In the last Tribal Council he had a bit of a run-in with Probst and was glad it wasn’t shown. Apparently J.P. is restricted from telling the details of this story, but here’s what he could say – Jeff asked J.P. his opinion of something that was said by another player, and J.P. called Jeff out for putting words in their mouth. The producers told him later he’s one of about three people who have had such confrontations with Jeff. The hosts say, “Judd!” J.P. insists he was respectful, he didn’t tell Jeff to “shut up” or anything like that. However, when he heard something he didn’t agree with he never let it go unchallenged.
The third segment always begins with the new “minus 10” feature, where Dalton reads ten categories for J.P. to comment on, each in less than ten words. He is unable to limit himself to ten words in almost every category, but here are the highlights:
10. Volleyball – fun, intense
9. Being blindsided – sucks, heartless, no trust, let down, messed up
8. Cecelia – beautiful, curvaceous, Latina, hot, sexy, cuddly, warm, thoughtful, cool, energetic
7. Throwing challenges – it needed to be done, necessary, part of the game
6. Karma – is a bizzle, The Curse Of
5. The Goonies – ya gotta love the Goonies
4. Fetch me a machete – get it, what’s wrong with that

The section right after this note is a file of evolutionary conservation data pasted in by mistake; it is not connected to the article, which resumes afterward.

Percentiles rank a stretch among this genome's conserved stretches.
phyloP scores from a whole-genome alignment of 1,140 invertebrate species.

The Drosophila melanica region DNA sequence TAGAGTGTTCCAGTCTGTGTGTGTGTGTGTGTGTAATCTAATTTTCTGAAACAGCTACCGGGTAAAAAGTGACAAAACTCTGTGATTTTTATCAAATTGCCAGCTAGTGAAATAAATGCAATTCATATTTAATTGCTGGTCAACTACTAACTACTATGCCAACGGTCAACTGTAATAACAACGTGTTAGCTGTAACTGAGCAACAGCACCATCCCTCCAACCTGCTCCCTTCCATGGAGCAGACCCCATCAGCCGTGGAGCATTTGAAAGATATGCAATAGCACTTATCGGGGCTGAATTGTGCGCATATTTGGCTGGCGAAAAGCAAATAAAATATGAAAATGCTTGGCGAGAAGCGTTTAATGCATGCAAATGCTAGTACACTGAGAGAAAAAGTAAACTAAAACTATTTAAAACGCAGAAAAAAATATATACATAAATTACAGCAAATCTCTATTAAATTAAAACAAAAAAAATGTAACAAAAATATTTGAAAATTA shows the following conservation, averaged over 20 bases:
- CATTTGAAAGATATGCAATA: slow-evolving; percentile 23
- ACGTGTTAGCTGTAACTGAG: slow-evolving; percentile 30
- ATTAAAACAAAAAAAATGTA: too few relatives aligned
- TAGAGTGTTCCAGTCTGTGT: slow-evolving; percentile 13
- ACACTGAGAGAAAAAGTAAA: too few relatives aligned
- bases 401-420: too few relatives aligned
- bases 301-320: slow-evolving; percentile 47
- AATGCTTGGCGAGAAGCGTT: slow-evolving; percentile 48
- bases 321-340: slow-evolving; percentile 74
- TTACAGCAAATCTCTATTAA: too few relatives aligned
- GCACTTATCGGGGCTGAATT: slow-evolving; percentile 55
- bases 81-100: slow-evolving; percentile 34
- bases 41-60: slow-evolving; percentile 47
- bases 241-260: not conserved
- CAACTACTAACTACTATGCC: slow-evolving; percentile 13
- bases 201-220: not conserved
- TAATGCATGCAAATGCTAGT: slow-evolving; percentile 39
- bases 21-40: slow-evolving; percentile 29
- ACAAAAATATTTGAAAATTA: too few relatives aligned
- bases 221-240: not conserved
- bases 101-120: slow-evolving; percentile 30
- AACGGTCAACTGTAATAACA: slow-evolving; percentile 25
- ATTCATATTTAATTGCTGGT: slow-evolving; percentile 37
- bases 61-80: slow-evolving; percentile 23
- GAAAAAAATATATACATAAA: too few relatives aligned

3. Swimming – Ozzy kicked my ass, I admit it
2. Billy Garcia – nice guy out of the game, not as a player, love to get to know him
1. Jenna’s ensemble – it’s too much
J.P. asks Jenna, “What is that, your boyfriend’s jacket?” It is.
The next call is a bust but we do hear J.P. say that he only had that seat three times, and that everyone took a break there at some point.
Dalton asks J.P. to name “the one thing he will take away from the game, the biggest positive.” It’s time for the softer side of J.P. again! He tells us, “I learned a little bit about myself.” He adds that Mark Burnett warned them this would happen, that playing Survivor is an eye-opening experience to take advantage of, and a chance to think about where one is in their life. J.P. says he was right and adds, “I’m excited to start a whole new life.” Jenna is happy to hear that J.P. has learned from the experience, as too many contestants do not.<--Previous 1 2 3 4 Next-->